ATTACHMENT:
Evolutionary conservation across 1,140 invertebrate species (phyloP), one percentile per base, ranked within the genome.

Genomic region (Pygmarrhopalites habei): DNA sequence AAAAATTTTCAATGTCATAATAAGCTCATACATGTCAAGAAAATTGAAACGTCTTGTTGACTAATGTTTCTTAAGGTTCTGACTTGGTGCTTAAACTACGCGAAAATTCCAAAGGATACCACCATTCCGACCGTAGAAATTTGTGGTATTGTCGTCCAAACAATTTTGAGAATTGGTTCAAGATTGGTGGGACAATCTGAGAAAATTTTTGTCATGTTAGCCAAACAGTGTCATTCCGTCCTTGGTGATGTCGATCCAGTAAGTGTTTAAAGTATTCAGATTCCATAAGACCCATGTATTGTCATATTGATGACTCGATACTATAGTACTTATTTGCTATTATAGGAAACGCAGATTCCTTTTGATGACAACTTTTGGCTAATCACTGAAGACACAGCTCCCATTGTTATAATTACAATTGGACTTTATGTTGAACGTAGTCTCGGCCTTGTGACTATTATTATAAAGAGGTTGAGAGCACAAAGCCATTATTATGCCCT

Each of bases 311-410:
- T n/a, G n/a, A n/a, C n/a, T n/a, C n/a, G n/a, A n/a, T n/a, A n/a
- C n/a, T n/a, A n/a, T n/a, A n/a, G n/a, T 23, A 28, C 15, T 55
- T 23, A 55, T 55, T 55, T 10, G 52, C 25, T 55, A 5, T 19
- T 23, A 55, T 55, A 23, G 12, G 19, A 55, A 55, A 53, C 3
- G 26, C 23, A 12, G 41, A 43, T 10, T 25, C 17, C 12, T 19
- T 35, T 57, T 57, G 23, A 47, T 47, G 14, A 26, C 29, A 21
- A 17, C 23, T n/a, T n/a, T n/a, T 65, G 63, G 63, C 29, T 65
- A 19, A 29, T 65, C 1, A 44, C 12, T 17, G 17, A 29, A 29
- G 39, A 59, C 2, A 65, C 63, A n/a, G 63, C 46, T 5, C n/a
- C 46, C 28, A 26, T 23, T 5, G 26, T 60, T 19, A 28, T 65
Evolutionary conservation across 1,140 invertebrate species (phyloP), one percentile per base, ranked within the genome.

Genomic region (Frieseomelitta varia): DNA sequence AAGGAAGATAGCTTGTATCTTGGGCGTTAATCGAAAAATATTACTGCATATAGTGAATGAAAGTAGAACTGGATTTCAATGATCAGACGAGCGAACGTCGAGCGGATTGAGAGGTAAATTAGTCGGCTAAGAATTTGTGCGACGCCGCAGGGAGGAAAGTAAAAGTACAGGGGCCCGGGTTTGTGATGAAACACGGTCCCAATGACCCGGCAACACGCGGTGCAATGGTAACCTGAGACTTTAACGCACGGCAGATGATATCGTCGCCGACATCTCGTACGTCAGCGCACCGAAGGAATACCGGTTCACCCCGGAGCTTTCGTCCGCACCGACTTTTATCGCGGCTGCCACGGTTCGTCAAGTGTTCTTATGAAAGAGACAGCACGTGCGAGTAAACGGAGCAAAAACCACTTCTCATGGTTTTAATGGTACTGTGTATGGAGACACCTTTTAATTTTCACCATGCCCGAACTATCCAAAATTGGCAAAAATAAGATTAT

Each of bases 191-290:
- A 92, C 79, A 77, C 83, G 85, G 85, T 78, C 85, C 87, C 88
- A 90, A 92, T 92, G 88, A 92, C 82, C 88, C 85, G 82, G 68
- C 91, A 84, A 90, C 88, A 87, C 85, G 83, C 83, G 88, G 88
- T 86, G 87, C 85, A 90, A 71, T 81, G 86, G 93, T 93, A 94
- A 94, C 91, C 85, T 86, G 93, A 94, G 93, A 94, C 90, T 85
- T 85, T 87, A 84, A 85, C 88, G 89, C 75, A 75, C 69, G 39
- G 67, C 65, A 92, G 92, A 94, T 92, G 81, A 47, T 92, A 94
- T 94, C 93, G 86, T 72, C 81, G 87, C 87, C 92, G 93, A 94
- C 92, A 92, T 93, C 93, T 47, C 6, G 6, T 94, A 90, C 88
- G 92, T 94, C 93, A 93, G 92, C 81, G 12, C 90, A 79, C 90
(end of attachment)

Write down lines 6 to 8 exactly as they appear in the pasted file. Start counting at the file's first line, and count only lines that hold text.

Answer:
- T 23, A 55, T 55, T 55, T 10, G 52, C 25, T 55, A 5, T 19
- T 23, A 55, T 55, A 23, G 12, G 19, A 55, A 55, A 53, C 3
- G 26, C 23, A 12, G 41, A 43, T 10, T 25, C 17, C 12, T 19